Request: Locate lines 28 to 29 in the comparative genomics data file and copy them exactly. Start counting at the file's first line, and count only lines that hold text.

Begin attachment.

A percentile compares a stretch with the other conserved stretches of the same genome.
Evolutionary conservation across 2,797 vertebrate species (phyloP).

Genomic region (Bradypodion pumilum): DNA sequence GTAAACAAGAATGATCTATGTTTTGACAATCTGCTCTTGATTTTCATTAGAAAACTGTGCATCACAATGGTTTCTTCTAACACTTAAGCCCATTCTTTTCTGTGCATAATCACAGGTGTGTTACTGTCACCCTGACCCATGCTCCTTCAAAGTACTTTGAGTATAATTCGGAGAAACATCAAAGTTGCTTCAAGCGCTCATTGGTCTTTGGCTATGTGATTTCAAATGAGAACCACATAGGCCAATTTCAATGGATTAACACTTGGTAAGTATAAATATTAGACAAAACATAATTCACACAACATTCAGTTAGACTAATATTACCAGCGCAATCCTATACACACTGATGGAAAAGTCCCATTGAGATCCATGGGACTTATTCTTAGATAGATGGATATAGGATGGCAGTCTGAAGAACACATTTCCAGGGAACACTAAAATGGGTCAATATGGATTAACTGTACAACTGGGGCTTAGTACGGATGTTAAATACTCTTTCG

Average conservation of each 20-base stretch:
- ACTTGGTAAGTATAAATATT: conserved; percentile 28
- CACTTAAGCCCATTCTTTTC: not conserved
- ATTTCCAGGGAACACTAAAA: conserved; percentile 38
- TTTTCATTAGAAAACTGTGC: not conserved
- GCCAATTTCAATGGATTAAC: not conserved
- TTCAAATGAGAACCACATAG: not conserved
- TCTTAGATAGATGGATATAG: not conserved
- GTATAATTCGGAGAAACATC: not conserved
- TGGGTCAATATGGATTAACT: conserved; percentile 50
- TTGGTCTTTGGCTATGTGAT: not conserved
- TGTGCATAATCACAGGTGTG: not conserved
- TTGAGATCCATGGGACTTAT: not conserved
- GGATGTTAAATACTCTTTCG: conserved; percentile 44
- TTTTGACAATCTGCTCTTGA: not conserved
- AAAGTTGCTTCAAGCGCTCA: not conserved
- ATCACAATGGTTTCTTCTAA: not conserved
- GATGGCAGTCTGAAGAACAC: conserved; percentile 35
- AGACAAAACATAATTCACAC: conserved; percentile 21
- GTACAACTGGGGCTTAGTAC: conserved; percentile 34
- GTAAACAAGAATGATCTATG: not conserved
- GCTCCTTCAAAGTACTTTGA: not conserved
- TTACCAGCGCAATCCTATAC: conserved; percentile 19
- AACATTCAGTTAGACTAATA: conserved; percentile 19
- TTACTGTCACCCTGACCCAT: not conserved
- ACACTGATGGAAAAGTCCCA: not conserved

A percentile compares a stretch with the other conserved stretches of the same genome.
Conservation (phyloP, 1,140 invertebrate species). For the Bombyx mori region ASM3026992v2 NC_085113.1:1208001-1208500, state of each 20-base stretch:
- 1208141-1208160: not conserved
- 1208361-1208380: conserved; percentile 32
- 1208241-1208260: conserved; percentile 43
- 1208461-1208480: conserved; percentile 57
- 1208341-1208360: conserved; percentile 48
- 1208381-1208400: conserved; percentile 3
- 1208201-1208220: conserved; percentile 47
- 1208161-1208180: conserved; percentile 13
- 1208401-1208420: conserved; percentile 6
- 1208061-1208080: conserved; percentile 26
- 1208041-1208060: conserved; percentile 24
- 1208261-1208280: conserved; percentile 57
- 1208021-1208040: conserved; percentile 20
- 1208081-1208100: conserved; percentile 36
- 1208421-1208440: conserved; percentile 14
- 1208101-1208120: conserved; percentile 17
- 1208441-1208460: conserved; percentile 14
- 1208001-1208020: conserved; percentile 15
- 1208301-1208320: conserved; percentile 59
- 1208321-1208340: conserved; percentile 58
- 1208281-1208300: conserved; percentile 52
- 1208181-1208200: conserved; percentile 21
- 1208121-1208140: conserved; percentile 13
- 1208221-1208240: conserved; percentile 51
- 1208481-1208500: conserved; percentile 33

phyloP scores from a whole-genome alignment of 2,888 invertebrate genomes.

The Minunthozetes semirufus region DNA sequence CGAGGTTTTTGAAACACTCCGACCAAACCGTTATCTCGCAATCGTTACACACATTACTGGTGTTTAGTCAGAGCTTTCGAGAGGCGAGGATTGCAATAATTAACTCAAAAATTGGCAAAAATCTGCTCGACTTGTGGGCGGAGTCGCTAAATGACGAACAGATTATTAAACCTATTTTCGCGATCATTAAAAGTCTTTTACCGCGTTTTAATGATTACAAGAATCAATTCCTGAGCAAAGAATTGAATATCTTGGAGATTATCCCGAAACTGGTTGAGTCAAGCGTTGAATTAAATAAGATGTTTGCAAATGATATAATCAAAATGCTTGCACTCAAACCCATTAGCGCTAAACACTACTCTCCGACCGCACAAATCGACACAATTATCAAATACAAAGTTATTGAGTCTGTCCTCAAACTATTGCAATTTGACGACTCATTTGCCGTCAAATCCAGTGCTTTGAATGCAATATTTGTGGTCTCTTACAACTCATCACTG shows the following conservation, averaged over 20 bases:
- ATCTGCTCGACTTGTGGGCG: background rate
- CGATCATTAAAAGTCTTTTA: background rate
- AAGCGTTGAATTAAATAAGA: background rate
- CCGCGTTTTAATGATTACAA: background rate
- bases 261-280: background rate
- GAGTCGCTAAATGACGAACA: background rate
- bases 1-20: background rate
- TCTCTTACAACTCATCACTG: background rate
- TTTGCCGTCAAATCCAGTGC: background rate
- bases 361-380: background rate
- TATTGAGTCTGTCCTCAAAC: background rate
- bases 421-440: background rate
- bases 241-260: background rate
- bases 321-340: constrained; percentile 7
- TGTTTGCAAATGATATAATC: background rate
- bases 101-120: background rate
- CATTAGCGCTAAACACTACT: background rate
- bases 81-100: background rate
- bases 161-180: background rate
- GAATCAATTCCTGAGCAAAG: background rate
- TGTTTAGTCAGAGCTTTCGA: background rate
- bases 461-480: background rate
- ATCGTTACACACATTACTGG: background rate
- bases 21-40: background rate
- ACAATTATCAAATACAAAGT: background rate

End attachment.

- TTACTGTCACCCTGACCCAT: not conserved
- ACACTGATGGAAAAGTCCCA: not conserved